The pioneering work on double heterostructure diodes earned Alferov, Kroemer, and Kilby the 2000 Nobel Prize in Physics. Practical semiconductor diode lasers became ubiquitous for compact optical communication devices like laser pointers, CD/DVD players, and fiber optic links.

Significance of room temperature CW semiconductor lasers:

  • First demonstrated in 1970 at Ioffe Institute and Bell Labs.
  • Based on GaAs/AlGaAs double heterostructure p-n junctions
  • Confined carriers in undoped GaAs layer between p and n cladding
  • Allowed continuous lasing at room temperature without cooling
  • Eliminated the need for bulky laser setups; enabled miniaturized diode lasers
  • Led to many applications like laser pointers, CD/DVD systems, optical fiber links
  • The Nobel Prize 2000 was awarded to Alferov, Kroemer, and Kilby for this work.

1977 – Live Traffic through Fiber

The first telephone call using live fiber optic traffic occurred in 1977 when AT&T installed an experimental fiber optic transmission system in Chicago. This marked fiber optics’ transition from the lab to real-world telecommunication applications.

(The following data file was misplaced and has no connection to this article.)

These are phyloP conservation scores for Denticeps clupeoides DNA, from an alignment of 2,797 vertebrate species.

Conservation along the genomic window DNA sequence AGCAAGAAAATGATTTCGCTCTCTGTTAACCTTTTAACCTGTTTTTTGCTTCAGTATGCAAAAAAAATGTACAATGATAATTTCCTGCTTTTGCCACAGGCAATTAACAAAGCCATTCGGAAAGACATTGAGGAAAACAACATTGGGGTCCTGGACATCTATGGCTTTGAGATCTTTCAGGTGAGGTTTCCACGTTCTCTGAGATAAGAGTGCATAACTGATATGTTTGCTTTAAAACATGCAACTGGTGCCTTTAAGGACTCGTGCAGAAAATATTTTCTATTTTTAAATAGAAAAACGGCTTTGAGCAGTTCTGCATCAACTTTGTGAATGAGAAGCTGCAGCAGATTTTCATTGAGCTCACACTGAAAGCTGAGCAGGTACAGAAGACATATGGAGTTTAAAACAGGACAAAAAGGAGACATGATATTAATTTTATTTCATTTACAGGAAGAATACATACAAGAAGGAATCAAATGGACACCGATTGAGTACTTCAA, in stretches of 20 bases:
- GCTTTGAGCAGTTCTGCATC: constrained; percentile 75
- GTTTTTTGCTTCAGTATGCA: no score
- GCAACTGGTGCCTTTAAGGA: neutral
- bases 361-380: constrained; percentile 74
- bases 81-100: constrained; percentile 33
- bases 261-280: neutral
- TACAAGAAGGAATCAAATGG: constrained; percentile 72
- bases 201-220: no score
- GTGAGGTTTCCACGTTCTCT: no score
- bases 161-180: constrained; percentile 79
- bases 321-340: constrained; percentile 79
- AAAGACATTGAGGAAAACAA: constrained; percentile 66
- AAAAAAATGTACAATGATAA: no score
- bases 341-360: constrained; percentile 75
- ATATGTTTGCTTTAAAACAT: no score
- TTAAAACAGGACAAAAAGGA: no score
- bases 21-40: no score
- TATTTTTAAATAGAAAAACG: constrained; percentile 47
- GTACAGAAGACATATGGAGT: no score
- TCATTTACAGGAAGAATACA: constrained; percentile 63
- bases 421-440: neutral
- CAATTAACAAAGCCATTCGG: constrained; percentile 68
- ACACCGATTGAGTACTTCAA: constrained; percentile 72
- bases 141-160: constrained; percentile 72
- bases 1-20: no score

AT&T’s early system operated at 44.7 Mbps and spanned 1.6 km initially. The multimode fiber had a loss rate of ~20 dB/km and used GaAs semiconductor lasers transmitting at 820 nm wavelength. Repeaters electronically regenerated the signals at intervals.

Within months, capacity was boosted to 90 Mbps. The Chicago fiber network expanded rapidly as operators gained confidence in the reliability of fiber links.

By 1980, AT&T operated nearly 300 km of fiber, carrying over 2 million phone calls daily in Chicago. The success of these early field trials cemented fiber’s central role in long-distance communications.

Other pioneering demonstrations in 1977 included:

  • 45 Mbps over a 10 km multimode fiber link by General Telephone and Electronics Corp.
  • 6 Mbps over 0.8 km by British Post Office

Key achievements of early fiber systems:

  • AT&T installed the first voice traffic fiber link in Chicago in 1977
  • Operated at 44.7 Mbps over 1.6 km initially
  • Used GaAs lasers and multimode fiber with 20 dB/km loss
  • Expanded to 90 Mbps and 300 km length, carrying 2 million calls by 1980
  • Other early field demos: 45 Mbps/10 km by GTE, 6 Mbps/0.8 km by British Post Office
  • Proved feasibility of fiber optic telecom, paving the way for commercial deployment

1987 – Erbium-Doped Fiber Amplifier

Erbium-doped fiber amplifiers (EDFAs) were first demonstrated in 1987, overcoming the distance limitations of optical fiber networks. EDFAs amplify signals within the fiber itself, eliminating the need for optoelectronic repeaters.

In EDFAs, silica fibers are doped with erbium ions, which can be pumped to a metastable energy level by a 980 or 1480 nm laser. This enables signal amplification at 1550 nm by stimulated emission as erbium ions decay to the ground state.